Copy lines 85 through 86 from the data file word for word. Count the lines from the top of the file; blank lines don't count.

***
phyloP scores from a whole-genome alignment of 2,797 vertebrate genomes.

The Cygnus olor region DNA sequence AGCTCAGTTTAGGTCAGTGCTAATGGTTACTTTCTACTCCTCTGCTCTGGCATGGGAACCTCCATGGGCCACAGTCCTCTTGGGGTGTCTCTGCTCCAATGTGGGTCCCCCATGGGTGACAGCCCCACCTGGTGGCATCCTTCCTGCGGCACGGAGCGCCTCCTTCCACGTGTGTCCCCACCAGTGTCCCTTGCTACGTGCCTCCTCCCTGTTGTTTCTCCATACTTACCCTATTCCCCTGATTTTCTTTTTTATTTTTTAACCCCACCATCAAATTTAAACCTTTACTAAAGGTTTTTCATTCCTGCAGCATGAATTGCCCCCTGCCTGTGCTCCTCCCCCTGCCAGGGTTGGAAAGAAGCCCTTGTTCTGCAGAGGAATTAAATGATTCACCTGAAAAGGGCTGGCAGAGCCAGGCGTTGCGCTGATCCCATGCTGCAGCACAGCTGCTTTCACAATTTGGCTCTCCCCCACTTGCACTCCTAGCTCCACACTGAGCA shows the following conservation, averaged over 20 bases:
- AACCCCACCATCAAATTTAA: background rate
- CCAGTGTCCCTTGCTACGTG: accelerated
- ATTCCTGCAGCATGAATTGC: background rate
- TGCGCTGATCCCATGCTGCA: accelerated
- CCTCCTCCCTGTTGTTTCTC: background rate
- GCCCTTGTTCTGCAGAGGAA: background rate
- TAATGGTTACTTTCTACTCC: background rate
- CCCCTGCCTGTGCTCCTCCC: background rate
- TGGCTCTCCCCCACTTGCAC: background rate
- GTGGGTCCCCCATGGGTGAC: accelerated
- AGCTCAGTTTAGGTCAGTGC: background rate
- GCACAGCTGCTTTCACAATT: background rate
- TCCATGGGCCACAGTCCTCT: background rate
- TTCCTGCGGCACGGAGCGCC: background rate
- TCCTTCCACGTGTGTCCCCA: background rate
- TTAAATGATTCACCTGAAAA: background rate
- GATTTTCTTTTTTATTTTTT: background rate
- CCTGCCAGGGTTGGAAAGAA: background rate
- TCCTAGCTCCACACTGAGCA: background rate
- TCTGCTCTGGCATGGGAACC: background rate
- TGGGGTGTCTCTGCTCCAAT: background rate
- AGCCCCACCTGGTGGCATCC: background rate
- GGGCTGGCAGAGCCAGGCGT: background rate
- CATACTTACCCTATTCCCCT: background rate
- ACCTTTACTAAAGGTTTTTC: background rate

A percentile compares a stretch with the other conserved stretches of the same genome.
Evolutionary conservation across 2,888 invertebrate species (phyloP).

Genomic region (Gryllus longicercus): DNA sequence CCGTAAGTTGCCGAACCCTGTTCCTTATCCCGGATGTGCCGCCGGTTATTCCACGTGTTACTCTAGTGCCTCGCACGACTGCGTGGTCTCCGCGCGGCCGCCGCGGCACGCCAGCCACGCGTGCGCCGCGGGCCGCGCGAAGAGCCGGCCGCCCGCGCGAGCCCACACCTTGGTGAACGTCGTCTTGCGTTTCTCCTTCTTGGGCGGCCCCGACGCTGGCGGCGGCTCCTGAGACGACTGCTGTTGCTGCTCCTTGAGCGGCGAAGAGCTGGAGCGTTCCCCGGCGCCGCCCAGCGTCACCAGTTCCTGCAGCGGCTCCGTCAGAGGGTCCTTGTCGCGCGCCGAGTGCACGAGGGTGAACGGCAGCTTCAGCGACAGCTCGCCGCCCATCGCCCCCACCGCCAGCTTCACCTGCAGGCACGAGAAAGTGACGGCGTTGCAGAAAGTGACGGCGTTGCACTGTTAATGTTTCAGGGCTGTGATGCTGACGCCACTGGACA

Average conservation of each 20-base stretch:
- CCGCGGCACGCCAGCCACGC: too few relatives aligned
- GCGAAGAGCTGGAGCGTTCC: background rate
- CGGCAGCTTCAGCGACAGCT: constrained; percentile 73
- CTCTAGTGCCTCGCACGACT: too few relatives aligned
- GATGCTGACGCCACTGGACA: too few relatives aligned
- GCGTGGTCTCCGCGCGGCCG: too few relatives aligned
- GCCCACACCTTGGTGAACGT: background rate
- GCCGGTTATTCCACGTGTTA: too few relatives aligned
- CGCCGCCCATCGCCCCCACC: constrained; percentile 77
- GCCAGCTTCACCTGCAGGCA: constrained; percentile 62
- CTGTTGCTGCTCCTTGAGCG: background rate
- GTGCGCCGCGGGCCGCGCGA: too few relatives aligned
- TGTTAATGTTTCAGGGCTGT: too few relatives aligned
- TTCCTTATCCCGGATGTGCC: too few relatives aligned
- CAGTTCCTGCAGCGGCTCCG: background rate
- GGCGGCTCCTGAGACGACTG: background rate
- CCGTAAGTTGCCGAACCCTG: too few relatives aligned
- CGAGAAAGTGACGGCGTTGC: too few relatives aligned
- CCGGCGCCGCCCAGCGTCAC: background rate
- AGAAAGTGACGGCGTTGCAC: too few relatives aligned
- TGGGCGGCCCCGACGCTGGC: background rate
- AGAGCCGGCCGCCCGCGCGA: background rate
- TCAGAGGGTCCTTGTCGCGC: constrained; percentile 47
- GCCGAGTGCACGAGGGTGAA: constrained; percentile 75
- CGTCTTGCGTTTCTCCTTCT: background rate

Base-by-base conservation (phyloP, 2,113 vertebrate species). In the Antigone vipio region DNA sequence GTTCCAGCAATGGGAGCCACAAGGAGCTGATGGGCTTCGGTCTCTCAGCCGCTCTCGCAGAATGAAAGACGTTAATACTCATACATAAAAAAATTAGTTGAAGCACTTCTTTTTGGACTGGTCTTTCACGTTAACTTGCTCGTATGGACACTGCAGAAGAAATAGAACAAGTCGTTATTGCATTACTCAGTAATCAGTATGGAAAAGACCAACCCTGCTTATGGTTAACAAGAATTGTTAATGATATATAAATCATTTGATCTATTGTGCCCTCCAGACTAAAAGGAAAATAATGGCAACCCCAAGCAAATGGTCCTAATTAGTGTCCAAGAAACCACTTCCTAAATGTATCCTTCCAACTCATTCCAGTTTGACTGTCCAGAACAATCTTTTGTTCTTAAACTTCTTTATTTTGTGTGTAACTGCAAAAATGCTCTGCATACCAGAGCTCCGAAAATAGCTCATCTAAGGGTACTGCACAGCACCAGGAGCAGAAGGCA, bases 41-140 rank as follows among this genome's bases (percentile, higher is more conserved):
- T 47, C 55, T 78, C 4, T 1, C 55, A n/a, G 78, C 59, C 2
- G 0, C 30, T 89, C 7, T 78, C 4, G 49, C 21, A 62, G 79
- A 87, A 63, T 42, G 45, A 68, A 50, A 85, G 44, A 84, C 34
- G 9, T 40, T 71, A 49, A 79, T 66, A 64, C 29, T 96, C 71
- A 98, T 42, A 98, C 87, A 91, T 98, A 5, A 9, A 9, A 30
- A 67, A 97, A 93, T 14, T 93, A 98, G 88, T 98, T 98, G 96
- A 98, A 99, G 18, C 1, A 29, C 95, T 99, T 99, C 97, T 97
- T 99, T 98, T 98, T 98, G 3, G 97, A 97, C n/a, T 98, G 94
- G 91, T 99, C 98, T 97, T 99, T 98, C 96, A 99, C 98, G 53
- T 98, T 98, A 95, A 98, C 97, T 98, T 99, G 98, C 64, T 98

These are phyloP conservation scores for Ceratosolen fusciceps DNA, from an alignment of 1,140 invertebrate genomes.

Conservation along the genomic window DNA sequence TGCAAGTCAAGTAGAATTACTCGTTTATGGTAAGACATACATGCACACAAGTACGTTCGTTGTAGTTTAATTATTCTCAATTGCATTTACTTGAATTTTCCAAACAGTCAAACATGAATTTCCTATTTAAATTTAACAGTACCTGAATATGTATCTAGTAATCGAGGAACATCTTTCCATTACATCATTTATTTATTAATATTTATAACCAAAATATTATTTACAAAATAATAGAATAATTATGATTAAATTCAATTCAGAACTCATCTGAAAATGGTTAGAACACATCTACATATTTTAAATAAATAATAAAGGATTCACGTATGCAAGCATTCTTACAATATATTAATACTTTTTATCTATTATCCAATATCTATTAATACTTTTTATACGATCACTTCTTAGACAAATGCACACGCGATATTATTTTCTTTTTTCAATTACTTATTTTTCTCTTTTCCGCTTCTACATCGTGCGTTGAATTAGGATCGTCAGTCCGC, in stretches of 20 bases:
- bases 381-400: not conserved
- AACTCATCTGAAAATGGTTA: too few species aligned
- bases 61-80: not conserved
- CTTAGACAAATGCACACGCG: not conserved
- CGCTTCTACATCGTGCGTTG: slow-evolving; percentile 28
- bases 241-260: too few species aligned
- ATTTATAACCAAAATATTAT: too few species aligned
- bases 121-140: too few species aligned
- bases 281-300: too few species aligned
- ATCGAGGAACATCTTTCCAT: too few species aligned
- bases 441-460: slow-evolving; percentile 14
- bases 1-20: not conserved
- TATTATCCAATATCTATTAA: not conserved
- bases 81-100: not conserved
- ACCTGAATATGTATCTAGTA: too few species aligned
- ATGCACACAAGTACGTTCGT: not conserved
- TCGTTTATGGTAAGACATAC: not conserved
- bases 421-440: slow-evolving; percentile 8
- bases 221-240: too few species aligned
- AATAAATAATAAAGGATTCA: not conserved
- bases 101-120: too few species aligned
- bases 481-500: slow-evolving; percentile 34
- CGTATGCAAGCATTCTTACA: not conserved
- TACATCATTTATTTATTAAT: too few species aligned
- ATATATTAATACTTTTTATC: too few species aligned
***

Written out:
- ATGCACACAAGTACGTTCGT: not conserved
- TCGTTTATGGTAAGACATAC: not conserved